Film & TV

Bro, How Times Have Changed: "21 Jump Street" Now a Buddy Comedy

The television show 21 Jump Street, about cops who go undercover as high schoolers, debuted on Fox in 1987 and ran until 1991. As a sign of the progress made since the Reagan-Bush era, the mixed-bag, big-screen 21 Jump Street mocks the program's lethal earnestness with retrograde raunch, packing in more references to dick-sucking than 20 Manhunt profiles. The series' coed, mixed-race quartet of baby-faced police officers has been retooled as a white-dude buddy action-comedy that announces its cynicism from the start. After Schmidt (Jonah Hill) and Jenko (Channing Tatum), rookie cops who knew each other in high school in the mid-'00s, botch an arrest, their supervisor reassigns them to a new detail, described as a project from the '80s now being revamped: "All they do now is recycle shit from the past and expect nobody to notice." Its own superfluousness readily acknowledged, 21 Jump Street tries — and sometimes succeeds — to get laughs from Schmidt and Jenko's redo of senior year as 25-year-olds. Dispatched to infiltrate a high school drug ring by Jump Street's captain (Ice Cube, hilarious), Schmidt gets tight with today's cool kids and Jenko must now fake his way through AP chemistry. Although they bounce well off each other, Tatum, in his first comedic lead role, is the better performer, both more riotous and affecting; Hill, on the other hand, relies on the same comedic tics that have defined him since Superbad: the nervous overexplaining of the underconfident smart aleck.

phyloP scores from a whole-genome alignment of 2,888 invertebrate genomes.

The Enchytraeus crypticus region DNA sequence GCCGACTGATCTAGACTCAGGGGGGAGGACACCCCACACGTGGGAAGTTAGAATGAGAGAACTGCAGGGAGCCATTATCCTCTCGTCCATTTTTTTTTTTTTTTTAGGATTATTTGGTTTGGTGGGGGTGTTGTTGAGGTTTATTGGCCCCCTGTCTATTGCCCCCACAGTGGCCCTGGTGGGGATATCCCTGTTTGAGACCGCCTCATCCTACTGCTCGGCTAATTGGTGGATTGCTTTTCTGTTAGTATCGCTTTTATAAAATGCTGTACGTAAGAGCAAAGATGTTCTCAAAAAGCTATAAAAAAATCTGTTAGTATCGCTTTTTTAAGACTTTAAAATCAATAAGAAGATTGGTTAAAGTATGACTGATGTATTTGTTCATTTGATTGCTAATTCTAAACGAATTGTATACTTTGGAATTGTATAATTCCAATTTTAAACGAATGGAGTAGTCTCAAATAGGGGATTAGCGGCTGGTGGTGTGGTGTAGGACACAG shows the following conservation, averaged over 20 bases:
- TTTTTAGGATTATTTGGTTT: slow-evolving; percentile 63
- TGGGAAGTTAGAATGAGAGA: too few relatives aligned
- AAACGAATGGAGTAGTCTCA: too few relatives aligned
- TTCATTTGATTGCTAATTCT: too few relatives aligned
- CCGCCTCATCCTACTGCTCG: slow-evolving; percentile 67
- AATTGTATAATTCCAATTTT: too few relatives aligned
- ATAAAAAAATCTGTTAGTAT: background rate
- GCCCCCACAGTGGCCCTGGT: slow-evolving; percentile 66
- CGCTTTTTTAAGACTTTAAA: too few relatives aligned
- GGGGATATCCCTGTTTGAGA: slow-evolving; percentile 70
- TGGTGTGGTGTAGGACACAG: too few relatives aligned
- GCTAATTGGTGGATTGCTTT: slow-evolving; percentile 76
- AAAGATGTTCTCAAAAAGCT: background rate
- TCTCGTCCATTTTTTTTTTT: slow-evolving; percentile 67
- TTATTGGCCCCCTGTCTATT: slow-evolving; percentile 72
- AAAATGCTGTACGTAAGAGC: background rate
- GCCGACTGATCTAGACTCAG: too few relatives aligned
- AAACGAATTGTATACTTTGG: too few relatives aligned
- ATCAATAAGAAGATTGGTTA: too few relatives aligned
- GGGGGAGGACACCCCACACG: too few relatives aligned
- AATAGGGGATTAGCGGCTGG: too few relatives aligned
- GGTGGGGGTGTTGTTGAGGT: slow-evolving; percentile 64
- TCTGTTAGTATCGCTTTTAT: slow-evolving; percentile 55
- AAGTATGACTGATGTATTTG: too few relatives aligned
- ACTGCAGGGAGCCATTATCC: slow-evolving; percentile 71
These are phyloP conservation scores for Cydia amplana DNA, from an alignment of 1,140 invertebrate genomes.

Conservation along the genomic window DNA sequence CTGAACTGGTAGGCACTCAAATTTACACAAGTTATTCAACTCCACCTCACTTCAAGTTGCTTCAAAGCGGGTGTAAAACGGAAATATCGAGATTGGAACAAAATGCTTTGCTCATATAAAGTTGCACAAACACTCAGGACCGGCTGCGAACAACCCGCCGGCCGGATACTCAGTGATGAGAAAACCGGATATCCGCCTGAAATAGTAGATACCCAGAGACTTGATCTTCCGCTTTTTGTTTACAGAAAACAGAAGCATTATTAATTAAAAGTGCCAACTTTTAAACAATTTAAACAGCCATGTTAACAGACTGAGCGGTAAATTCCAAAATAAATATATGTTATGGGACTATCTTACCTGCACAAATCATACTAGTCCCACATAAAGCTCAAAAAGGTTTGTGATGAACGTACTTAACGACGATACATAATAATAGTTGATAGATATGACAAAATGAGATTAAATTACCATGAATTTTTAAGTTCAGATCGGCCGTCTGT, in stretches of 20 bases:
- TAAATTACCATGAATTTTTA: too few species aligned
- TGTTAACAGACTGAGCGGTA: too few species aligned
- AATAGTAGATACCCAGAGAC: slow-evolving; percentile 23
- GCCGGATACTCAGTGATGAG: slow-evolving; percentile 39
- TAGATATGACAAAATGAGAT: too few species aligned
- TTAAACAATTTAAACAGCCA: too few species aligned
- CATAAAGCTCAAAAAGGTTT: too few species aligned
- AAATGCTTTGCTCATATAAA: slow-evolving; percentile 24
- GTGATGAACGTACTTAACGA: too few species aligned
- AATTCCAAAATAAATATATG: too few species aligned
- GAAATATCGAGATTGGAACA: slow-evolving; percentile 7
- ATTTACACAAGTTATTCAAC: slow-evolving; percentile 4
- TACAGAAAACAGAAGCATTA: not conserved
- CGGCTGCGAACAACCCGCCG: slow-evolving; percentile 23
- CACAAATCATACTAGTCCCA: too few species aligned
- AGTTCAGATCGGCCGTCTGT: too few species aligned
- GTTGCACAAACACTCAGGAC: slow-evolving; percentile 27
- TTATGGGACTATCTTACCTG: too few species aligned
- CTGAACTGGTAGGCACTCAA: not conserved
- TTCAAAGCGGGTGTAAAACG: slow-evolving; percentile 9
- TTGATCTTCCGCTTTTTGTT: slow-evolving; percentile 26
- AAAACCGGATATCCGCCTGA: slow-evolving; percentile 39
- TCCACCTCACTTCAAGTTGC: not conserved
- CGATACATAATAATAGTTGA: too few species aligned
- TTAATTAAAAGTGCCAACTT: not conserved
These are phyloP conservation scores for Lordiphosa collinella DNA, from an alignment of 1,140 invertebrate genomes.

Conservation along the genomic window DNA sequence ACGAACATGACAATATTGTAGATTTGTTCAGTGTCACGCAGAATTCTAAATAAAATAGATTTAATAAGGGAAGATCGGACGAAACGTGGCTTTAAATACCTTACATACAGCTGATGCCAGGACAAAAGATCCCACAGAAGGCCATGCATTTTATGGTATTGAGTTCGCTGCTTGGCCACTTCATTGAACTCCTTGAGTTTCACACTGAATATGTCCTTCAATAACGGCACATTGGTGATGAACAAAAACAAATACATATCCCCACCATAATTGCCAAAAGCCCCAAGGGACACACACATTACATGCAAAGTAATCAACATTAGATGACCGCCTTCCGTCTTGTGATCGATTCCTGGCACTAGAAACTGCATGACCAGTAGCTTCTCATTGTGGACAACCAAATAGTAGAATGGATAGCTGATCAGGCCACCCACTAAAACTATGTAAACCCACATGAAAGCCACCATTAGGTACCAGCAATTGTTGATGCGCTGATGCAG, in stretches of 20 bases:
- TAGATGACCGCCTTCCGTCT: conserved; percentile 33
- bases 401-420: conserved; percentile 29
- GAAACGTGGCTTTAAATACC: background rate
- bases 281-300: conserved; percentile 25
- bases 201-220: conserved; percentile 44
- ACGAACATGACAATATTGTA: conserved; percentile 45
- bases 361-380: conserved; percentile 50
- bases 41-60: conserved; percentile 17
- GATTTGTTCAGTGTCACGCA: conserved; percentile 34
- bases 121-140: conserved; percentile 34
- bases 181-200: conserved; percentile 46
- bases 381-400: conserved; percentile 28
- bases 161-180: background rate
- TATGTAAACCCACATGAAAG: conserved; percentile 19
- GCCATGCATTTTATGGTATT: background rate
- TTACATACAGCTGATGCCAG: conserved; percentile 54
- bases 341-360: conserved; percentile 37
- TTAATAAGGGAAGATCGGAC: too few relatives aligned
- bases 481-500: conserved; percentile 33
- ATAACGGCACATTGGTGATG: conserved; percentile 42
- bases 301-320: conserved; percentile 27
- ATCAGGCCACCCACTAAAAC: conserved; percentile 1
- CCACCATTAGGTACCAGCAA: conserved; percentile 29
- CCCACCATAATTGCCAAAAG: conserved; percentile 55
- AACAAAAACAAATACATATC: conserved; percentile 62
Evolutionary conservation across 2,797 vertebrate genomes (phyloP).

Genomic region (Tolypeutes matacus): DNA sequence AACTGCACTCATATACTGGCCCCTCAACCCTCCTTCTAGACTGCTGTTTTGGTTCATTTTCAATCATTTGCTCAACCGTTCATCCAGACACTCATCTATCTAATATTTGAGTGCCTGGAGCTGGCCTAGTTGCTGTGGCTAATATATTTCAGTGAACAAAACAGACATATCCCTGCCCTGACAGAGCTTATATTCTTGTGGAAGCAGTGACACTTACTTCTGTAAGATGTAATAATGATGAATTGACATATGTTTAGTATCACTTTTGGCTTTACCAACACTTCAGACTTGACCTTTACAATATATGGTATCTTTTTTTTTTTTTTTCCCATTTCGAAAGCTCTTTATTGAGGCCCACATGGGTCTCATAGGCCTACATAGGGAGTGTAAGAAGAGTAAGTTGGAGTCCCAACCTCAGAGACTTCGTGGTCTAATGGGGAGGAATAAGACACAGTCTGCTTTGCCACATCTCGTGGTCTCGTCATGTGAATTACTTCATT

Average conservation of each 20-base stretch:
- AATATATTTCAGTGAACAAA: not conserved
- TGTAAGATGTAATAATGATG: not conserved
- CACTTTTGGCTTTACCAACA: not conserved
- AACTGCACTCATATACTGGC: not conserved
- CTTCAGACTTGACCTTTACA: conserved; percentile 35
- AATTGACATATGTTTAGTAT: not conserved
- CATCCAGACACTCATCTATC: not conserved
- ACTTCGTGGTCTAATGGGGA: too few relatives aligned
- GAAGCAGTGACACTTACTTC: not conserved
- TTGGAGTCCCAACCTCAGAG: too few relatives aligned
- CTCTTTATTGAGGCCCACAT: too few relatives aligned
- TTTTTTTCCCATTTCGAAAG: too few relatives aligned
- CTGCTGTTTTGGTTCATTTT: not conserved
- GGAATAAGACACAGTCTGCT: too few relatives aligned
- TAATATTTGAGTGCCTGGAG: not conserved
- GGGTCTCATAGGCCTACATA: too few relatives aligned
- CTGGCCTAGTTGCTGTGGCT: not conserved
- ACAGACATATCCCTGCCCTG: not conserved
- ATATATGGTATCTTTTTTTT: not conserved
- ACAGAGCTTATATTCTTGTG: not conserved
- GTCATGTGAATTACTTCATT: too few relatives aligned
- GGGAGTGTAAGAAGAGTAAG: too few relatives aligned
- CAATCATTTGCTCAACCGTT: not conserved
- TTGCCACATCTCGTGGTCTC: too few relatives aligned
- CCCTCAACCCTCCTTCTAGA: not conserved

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Melissa Anderson is the senior film critic at the Village Voice, for which she first began writing in 2000. Her work also appears in the publications of the Voice’s film partner, Voice Media Group: LA Weekly, Denver Westword, Phoenix New Times, Miami New Times, Broward-Palm Beach New Times, Houston Press and Dallas Observer.